I think you have got some of the aspects of what these drugs do covered, in that you understand that some of what you are seeing is side effect, and some is your mothers condition. Having lowered my dose in the past, I would say that the schedule that your doctor has given is optimistic, and slower would be better, but this is only my personal experience.

You need to work with your mother on this to get her to as comfortable place as possible. That is the best that can be said. Use the doctors instructions as guidelines, but back off if she is having a worse day and go a little slower. She has an older, and therefore more fragile brain.

Best of all get another opinion, the best you can find. And if possible document what you are seeing. If your mother can do this too, it might also be useful.

She could possibly have an age related parkinsonism rather than IPD?

Good luck with finding a way to resolve these issues.
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Unread 11-08-2012, 05:09 PM   #5
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Thanks folks. I don't think my mother's memory is that bad. So I am not sure. She does have a face somewhat expressionless and anxiety, but again I assume all these things could be the drug. She has had a handful of times since the drug decrease a slight tremor. I'm just not sure. Going to seek out a naturopath for another opinion diagnosis. However I understand that naturopaths can't comment on prescriptions either - so unless you find a neurologist who agrees that your dosage is wrong or dangerous (probably a rare neuro), I'm not sure what you can do.

Do others agree that you can lower the Sinemet dosage too slowly, causing potential brain damage and/or addiction?
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Unread 11-09-2012, 02:46 PM   #6
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Default Nph

I second MrsD's recommendation: If this were my mom, I would have her evaluated for normal pressure hydrocephalus NPH). her internist or neurologist can order the testing (I think a CT scan is used to rule out the possibility of NPH; if CT positive, then an MRI is done). madelyn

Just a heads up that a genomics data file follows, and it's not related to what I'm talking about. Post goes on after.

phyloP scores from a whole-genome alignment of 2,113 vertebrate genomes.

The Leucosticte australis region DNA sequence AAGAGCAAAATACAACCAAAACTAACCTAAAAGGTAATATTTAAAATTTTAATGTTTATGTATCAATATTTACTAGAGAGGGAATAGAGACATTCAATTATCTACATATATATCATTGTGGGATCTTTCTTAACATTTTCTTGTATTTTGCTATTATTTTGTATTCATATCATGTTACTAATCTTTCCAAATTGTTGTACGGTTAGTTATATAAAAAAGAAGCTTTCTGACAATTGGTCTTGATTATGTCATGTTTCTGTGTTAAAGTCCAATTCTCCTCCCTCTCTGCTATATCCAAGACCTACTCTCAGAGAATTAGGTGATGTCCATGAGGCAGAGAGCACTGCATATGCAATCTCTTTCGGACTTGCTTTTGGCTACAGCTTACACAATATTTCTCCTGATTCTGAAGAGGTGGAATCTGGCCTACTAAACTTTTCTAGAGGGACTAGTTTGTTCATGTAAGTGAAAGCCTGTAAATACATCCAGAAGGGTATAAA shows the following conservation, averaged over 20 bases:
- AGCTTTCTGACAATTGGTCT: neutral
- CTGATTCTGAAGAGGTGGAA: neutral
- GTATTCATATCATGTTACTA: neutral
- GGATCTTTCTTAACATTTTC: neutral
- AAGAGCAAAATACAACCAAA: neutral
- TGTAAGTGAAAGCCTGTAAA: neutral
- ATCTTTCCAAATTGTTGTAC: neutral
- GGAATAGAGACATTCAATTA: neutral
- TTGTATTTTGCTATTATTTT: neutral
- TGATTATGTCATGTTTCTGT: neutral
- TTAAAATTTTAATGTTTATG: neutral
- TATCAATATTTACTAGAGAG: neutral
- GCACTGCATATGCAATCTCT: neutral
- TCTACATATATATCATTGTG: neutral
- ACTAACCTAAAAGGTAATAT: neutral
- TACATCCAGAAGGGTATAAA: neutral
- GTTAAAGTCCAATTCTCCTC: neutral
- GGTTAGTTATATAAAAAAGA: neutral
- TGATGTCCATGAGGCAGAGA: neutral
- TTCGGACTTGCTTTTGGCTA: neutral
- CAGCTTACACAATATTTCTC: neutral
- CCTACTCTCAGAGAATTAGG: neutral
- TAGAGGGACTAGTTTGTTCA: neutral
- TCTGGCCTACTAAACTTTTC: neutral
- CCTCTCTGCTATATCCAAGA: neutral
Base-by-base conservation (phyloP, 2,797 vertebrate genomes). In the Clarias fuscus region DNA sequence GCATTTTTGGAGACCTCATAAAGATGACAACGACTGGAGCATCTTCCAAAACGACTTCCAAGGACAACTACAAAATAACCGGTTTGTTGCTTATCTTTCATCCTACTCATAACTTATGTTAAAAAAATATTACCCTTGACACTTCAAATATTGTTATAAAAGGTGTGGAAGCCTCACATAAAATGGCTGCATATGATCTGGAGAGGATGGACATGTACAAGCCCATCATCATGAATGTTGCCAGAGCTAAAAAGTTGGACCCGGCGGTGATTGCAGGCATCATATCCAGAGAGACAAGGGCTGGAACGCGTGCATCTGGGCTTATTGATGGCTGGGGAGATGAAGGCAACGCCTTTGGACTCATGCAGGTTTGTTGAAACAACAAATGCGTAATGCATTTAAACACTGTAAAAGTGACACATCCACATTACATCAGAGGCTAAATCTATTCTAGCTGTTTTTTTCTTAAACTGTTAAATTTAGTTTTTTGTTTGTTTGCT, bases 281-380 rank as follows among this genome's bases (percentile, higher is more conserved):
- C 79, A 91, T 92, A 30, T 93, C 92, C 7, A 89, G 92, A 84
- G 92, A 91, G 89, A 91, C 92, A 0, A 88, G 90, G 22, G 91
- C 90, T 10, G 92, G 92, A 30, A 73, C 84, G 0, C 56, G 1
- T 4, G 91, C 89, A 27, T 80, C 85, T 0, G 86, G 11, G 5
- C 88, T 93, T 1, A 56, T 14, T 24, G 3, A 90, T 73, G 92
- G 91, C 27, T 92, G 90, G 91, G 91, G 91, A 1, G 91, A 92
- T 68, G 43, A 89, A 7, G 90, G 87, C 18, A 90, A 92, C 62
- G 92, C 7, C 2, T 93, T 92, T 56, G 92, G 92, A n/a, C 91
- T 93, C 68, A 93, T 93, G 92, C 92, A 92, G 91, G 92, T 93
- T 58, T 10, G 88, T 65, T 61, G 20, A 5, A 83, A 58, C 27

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Unread 11-11-2012, 11:25 AM   #7
egghead5
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I see what I can do about getting one of those tests.

Apologies for my confusing posts. My main issue is trying to understand if the issue in the Once Upon a Pill book is one I should be concerned about. That is making sure my mother is not reducing her meds too quickly or too slowly. The Once Upon a Pill book seemed to suggest a 10 week recovery period after each dose decrease (in other words the dosage decrease is followed by additional complications and withdrawal symptoms, and starts to stabilize at 10 weeks with likely improvements at that point). Her neuro seemed to think the time period varies widely and can only be guessed at. The neuro thought 10 weeks seemed reasonable.

Once we hit 10 weeks and if she does not feel better I guess we will see at that point. Her mental functions have glimpses of being much improved. It's her weakness and energy that is at issue currently but by all indications that should improve.

My concern is the issue in the book, where the book says you may need to lower you dosage more quickly once your start to feel good (during the dosage decrease process) because its an indication that the dopamine levels are rising and her current dosage of Sinemet may start to be too much, even though it is less than the dosage your body had previously been accustomed to. I.e. if your endogenous dopamine starts to recover while your Sinemet dosage stays the same, you may be overmedicated again.

For example if someone is on 1000mg/day Sinemet and overmedicated, and cuts that daily dosage by 10%, she may have initial withdrawal symptoms and then start to feel good again. But the feeling good may just be a harbinger that the body is adjusting to 900mg. This is just like alcholol tolerance where if you are used to 5 beers in an hour, one beer is nothing; but to someone who doesn't drink one beer may be strong. The issue is if you are used to 10 beers/day with negative effects and cut to 5 for some long period of time, your body may recalibrate over time so even 5 is too much? Does this happen? Her neuro seemed to think that does not happen.

I guess they key here, if I am understand correctly, is whether your body is starting to recover or not? What constitutes recovery?
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Unread 11-11-2012, 12:00 PM   #8
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i'd stop looking at the pdrecovery site and take your neuro's advice.
pdrecovery has never been proven, is the theory of an accupuncturist and i've read many accounts of people who stopped meds and tried the recommended massage/accupuncture and just were miserable. they have parkinson's

if you want to follow that philosophy and possibly risk you mother's health, here's a website
http://health.groups.yahoo.com/group/PDrecoverers/
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Unread 11-11-2012, 04:14 PM   #9
lindylanka
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Default Soccertese is giving good advice.

I tend to agree with Soccertese. I started replying to your other posts several times, and found I could not, because really what you need to be doing is following the advice of a really experienced MDS rather than this e-book.

I have only ever been on sinemet, have an on/off diagnosis like many people do, because PD is hard to diagnose, and am sinemet responsive. I did not find the e-book helpful.